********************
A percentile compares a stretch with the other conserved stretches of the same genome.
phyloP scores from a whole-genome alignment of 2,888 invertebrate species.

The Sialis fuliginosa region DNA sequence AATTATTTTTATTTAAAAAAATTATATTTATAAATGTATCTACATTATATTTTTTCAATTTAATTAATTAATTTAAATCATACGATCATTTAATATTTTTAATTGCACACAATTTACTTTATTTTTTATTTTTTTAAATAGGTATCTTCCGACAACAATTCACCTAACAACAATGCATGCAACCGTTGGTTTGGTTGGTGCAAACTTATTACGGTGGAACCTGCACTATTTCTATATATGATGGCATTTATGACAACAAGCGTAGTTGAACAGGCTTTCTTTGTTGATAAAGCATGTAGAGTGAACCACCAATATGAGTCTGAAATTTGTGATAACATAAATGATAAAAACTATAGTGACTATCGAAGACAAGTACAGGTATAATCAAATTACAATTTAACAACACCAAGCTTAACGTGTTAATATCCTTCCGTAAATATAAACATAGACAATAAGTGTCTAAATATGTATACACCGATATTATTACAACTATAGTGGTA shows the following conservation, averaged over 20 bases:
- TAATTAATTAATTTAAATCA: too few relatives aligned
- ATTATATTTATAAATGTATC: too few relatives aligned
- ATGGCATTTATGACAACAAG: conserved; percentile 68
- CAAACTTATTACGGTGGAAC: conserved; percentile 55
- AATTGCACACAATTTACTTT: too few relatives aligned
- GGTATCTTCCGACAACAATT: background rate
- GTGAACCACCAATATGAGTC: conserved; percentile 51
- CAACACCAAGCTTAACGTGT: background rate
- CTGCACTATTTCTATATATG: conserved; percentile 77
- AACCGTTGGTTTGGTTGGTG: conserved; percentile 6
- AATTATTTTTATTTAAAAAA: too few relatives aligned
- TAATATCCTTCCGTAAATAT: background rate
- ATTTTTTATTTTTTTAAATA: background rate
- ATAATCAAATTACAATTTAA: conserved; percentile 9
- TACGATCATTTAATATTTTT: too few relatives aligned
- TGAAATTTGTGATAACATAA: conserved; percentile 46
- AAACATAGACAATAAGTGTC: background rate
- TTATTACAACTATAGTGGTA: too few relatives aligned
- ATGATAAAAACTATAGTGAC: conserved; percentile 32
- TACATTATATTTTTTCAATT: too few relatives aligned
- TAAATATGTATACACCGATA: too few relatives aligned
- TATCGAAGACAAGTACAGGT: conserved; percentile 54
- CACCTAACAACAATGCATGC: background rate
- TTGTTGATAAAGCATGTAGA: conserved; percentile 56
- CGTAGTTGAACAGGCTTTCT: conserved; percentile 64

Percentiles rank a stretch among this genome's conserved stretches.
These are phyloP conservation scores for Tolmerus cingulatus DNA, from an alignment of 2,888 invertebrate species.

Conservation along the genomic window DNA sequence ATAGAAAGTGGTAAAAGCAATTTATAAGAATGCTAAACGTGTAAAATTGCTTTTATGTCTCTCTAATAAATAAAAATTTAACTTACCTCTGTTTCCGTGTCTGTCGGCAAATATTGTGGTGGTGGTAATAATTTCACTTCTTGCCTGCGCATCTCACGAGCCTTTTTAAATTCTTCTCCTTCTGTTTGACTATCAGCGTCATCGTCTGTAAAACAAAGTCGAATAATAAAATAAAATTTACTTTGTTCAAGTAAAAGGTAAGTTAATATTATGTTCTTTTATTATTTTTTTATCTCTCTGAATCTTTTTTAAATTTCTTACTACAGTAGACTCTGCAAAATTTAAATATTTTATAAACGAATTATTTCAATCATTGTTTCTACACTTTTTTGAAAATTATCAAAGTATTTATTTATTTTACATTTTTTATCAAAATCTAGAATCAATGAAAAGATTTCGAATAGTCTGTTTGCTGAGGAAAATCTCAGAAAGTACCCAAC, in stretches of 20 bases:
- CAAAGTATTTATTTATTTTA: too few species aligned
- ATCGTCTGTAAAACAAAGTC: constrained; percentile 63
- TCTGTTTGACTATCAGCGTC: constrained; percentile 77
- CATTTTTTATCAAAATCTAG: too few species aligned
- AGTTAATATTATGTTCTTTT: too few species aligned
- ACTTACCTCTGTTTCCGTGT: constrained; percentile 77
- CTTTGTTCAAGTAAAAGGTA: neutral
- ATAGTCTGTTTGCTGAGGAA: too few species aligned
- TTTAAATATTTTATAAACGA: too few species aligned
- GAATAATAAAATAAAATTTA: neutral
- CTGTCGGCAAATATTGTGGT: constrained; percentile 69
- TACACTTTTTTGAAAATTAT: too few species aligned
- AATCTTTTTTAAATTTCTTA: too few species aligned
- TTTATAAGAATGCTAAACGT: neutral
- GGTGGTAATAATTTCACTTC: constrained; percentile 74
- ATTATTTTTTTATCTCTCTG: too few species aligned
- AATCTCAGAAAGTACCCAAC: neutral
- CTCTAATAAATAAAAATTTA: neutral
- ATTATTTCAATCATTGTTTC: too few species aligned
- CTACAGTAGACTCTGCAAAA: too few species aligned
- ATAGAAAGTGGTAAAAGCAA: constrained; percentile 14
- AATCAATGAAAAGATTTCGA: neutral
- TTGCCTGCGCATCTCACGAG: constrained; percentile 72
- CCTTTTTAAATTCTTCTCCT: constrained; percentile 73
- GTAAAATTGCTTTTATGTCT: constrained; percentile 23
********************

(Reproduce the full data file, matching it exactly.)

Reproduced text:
A percentile compares a stretch with the other conserved stretches of the same genome.
phyloP scores from a whole-genome alignment of 2,888 invertebrate species.

The Sialis fuliginosa region DNA sequence AATTATTTTTATTTAAAAAAATTATATTTATAAATGTATCTACATTATATTTTTTCAATTTAATTAATTAATTTAAATCATACGATCATTTAATATTTTTAATTGCACACAATTTACTTTATTTTTTATTTTTTTAAATAGGTATCTTCCGACAACAATTCACCTAACAACAATGCATGCAACCGTTGGTTTGGTTGGTGCAAACTTATTACGGTGGAACCTGCACTATTTCTATATATGATGGCATTTATGACAACAAGCGTAGTTGAACAGGCTTTCTTTGTTGATAAAGCATGTAGAGTGAACCACCAATATGAGTCTGAAATTTGTGATAACATAAATGATAAAAACTATAGTGACTATCGAAGACAAGTACAGGTATAATCAAATTACAATTTAACAACACCAAGCTTAACGTGTTAATATCCTTCCGTAAATATAAACATAGACAATAAGTGTCTAAATATGTATACACCGATATTATTACAACTATAGTGGTA shows the following conservation, averaged over 20 bases:
- TAATTAATTAATTTAAATCA: too few relatives aligned
- ATTATATTTATAAATGTATC: too few relatives aligned
- ATGGCATTTATGACAACAAG: conserved; percentile 68
- CAAACTTATTACGGTGGAAC: conserved; percentile 55
- AATTGCACACAATTTACTTT: too few relatives aligned
- GGTATCTTCCGACAACAATT: background rate
- GTGAACCACCAATATGAGTC: conserved; percentile 51
- CAACACCAAGCTTAACGTGT: background rate
- CTGCACTATTTCTATATATG: conserved; percentile 77
- AACCGTTGGTTTGGTTGGTG: conserved; percentile 6
- AATTATTTTTATTTAAAAAA: too few relatives aligned
- TAATATCCTTCCGTAAATAT: background rate
- ATTTTTTATTTTTTTAAATA: background rate
- ATAATCAAATTACAATTTAA: conserved; percentile 9
- TACGATCATTTAATATTTTT: too few relatives aligned
- TGAAATTTGTGATAACATAA: conserved; percentile 46
- AAACATAGACAATAAGTGTC: background rate
- TTATTACAACTATAGTGGTA: too few relatives aligned
- ATGATAAAAACTATAGTGAC: conserved; percentile 32
- TACATTATATTTTTTCAATT: too few relatives aligned
- TAAATATGTATACACCGATA: too few relatives aligned
- TATCGAAGACAAGTACAGGT: conserved; percentile 54
- CACCTAACAACAATGCATGC: background rate
- TTGTTGATAAAGCATGTAGA: conserved; percentile 56
- CGTAGTTGAACAGGCTTTCT: conserved; percentile 64

Percentiles rank a stretch among this genome's conserved stretches.
These are phyloP conservation scores for Tolmerus cingulatus DNA, from an alignment of 2,888 invertebrate species.

Conservation along the genomic window DNA sequence ATAGAAAGTGGTAAAAGCAATTTATAAGAATGCTAAACGTGTAAAATTGCTTTTATGTCTCTCTAATAAATAAAAATTTAACTTACCTCTGTTTCCGTGTCTGTCGGCAAATATTGTGGTGGTGGTAATAATTTCACTTCTTGCCTGCGCATCTCACGAGCCTTTTTAAATTCTTCTCCTTCTGTTTGACTATCAGCGTCATCGTCTGTAAAACAAAGTCGAATAATAAAATAAAATTTACTTTGTTCAAGTAAAAGGTAAGTTAATATTATGTTCTTTTATTATTTTTTTATCTCTCTGAATCTTTTTTAAATTTCTTACTACAGTAGACTCTGCAAAATTTAAATATTTTATAAACGAATTATTTCAATCATTGTTTCTACACTTTTTTGAAAATTATCAAAGTATTTATTTATTTTACATTTTTTATCAAAATCTAGAATCAATGAAAAGATTTCGAATAGTCTGTTTGCTGAGGAAAATCTCAGAAAGTACCCAAC, in stretches of 20 bases:
- CAAAGTATTTATTTATTTTA: too few species aligned
- ATCGTCTGTAAAACAAAGTC: constrained; percentile 63
- TCTGTTTGACTATCAGCGTC: constrained; percentile 77
- CATTTTTTATCAAAATCTAG: too few species aligned
- AGTTAATATTATGTTCTTTT: too few species aligned
- ACTTACCTCTGTTTCCGTGT: constrained; percentile 77
- CTTTGTTCAAGTAAAAGGTA: neutral
- ATAGTCTGTTTGCTGAGGAA: too few species aligned
- TTTAAATATTTTATAAACGA: too few species aligned
- GAATAATAAAATAAAATTTA: neutral
- CTGTCGGCAAATATTGTGGT: constrained; percentile 69
- TACACTTTTTTGAAAATTAT: too few species aligned
- AATCTTTTTTAAATTTCTTA: too few species aligned
- TTTATAAGAATGCTAAACGT: neutral
- GGTGGTAATAATTTCACTTC: constrained; percentile 74
- ATTATTTTTTTATCTCTCTG: too few species aligned
- AATCTCAGAAAGTACCCAAC: neutral
- CTCTAATAAATAAAAATTTA: neutral
- ATTATTTCAATCATTGTTTC: too few species aligned
- CTACAGTAGACTCTGCAAAA: too few species aligned
- ATAGAAAGTGGTAAAAGCAA: constrained; percentile 14
- AATCAATGAAAAGATTTCGA: neutral
- TTGCCTGCGCATCTCACGAG: constrained; percentile 72
- CCTTTTTAAATTCTTCTCCT: constrained; percentile 73
- GTAAAATTGCTTTTATGTCT: constrained; percentile 23